Saturday, February 22, 2014

Claim: “Schori discouraged attendance at Nashotah”

As more information becomes available about the invitation of Presiding Bishop Katharine Jefferts Schori to preach at Nashotah House on May 1 of this year, Bishop Salmon has made the claim that the invitation stems from a concern that the Presiding Bishop, either directly or through representatives, tried to discourage three students (a male deacon who serves on the Episcopal Church's Executive Council and two women students) from attending Nashotah House.  The thought seems to be that this invitation might improve relations between the House and Bishop Jefferts Schori and cause her to say nice things about the House in the future, or at least not discourage students from attending.

As I pondered this claim, several observations occurred to me:

1.  In 15 years on the faculty of Trinity and 12 years at Nashotah House, I met many postulants for holy orders who had been told by their bishops or Commissions on Ministry they would not be ordained because they were too conservative.  Most of those students moved to more conservative dioceses and succeeded in coming to seminary anyway.  (Many of them became very fine priests.)  There were others who were told they would be dropped from the ordination process if they chose to go to a conservative seminary (or refused to go to the liberal seminary where the Bishop or COM wanted them to go).  These, too, usually succeeded in being adopted by a more conservative bishop and coming to TSM or Nashotah anyway.  But, in 27 years, I never met a student who had directly or indirectly received career advice from the Presiding Bishop as to which seminary he or she should or shouldn’t attend. 

2.  Over the years, I met a lot of liberal bishops and COM members who said they would not send students or give money to the seminary I represented unless we ___________.  (Fill in the blank.)  The truth is that they were never going to send students or give money to the seminary I represented anyway.  They just wanted to put pressure on us to change to fit their liking.  Which leads to a third observation that governed my deanship at Nashotah:

3.  A seminary that is intent on being truly orthodox is never going to give Episcopal liberals the "warm-fuzzies" the way General, or Virginia, or any of the other TEC seminaries will.  So stop trying!  Stop trying to play the Episcopal game!  Try being a faithful evangelical and catholic seminary that honors our Lord and that can serve the larger Anglican tradition and beyond.  Go fish in ponds where conservative students can be found.  Go to the Forward in Faith Assembly, the AMiA Winter Meeting, the ACNA Assembly, and meetings of CANA, PEAR, the REC, and the continuing Anglican churches.  Recruit on the campuses of Wheaton College, Gordon College, Taylor University, Asbury, Biola, and other Christian colleges.  Reach out to those Evangelicals who are still on the Canterbury Trail.  Reach out to those orthodox Anglo-Catholics who can’t possibly find another seminary in North America that will meet their needs.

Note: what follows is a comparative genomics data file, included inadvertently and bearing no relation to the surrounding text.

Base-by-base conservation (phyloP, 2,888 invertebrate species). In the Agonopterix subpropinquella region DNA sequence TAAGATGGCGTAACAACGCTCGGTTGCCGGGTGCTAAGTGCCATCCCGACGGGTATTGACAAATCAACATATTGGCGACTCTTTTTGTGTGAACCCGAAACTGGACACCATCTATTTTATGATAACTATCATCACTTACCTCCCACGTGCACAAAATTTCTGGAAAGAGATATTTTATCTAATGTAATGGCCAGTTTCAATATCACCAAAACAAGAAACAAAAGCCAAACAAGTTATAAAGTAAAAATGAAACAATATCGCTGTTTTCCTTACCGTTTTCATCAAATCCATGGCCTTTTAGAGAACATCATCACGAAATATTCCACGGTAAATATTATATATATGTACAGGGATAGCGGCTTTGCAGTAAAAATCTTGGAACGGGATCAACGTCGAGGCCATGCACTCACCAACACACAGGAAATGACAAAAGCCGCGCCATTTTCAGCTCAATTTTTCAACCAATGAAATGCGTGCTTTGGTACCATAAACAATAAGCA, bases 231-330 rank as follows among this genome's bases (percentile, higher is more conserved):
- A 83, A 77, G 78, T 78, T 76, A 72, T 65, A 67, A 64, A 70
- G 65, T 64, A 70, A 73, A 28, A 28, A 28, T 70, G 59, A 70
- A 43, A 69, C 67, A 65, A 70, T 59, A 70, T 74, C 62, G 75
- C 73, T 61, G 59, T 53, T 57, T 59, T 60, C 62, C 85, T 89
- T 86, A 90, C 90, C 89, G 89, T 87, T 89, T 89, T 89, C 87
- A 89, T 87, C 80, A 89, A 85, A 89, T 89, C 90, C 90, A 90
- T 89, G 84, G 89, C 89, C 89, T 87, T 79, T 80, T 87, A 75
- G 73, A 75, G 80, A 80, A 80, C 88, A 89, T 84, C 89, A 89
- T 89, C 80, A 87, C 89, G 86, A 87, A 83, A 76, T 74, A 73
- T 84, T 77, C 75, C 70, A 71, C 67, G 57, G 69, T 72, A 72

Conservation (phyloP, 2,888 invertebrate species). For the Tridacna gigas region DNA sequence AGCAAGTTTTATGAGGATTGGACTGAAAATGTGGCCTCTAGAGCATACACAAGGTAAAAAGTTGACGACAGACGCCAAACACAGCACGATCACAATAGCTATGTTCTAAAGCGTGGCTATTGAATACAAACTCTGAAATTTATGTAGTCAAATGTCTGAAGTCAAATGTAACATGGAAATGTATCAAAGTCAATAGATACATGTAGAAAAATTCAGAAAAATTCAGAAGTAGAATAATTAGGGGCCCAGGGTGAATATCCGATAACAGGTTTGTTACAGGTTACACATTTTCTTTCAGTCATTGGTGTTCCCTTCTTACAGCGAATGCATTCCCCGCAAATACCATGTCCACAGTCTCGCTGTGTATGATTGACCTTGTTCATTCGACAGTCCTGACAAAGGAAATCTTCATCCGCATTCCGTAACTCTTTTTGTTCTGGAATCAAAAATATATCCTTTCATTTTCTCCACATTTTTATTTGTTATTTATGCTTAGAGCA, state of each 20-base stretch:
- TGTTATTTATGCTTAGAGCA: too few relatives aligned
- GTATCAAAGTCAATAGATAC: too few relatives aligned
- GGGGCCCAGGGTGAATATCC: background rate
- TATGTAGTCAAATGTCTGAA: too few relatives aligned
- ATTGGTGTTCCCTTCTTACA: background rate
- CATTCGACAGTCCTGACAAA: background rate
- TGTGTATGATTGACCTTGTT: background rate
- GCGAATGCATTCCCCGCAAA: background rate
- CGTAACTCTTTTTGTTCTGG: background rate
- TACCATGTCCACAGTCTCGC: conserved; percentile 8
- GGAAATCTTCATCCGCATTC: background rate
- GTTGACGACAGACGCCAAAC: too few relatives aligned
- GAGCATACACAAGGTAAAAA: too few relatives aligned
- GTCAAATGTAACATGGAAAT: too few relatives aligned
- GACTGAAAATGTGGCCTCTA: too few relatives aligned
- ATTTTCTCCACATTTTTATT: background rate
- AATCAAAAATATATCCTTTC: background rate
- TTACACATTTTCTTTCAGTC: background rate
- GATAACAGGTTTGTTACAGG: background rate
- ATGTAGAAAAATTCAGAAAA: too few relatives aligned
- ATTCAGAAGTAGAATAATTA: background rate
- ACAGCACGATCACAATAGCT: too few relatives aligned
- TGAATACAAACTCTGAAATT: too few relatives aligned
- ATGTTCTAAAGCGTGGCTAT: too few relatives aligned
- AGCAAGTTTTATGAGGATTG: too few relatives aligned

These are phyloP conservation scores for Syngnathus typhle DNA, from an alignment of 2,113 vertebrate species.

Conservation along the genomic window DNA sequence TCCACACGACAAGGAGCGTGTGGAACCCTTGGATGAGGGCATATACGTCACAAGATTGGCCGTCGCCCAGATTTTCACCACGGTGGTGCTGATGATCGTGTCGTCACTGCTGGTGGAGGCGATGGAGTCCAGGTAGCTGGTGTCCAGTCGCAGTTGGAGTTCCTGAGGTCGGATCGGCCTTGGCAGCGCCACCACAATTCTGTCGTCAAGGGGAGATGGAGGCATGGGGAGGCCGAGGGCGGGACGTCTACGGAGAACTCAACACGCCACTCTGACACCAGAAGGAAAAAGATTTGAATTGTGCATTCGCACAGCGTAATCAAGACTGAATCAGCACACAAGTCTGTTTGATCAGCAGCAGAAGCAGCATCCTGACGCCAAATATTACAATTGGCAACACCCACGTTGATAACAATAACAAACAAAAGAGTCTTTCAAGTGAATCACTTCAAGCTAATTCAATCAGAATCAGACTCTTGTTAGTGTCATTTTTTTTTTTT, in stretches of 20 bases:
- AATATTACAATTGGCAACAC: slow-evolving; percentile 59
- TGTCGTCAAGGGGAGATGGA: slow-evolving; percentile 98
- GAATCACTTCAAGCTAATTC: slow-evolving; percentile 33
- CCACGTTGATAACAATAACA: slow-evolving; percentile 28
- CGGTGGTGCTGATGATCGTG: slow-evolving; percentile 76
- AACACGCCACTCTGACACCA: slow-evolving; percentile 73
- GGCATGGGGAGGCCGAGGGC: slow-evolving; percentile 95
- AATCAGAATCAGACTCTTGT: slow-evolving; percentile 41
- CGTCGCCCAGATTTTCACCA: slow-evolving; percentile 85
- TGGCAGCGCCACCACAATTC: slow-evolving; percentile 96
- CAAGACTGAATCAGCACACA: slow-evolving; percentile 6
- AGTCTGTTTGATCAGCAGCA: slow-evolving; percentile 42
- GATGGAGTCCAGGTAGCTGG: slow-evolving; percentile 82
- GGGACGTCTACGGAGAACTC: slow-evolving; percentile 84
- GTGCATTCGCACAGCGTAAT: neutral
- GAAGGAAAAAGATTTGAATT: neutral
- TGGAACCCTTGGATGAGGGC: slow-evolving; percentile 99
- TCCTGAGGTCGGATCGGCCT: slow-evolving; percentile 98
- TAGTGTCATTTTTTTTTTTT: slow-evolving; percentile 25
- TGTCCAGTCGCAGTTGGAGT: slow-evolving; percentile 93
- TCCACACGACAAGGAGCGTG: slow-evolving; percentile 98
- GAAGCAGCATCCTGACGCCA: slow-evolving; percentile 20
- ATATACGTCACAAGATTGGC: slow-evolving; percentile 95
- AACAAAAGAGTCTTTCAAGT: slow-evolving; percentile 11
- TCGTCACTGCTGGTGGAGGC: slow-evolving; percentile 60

At the rate the Episcopal Church is shrinking, you aren’t going to have that pond to fish in much longer anyway.  So concentrate your energies on the vibrant Global South and those expressions of North American Anglicanism that are associated with them.  Think long term.  Think what your seminary is going to look like 20 years from now.  Think about whether it will still glorify God 20 years from now.  Because, realistically, a seminary that tries to appease the Episcopal Church will not only have a liberal PB preaching in the chapel 20 years from now, it will be performing same sex marriages in the chapel 20 years from now (or much sooner)—and engage in a lot of soul-destroying, heretical teaching along the way.

So “Schori discouraged attendance at Nashotah.”  That’s an outstanding recommendation if ever I heard one.

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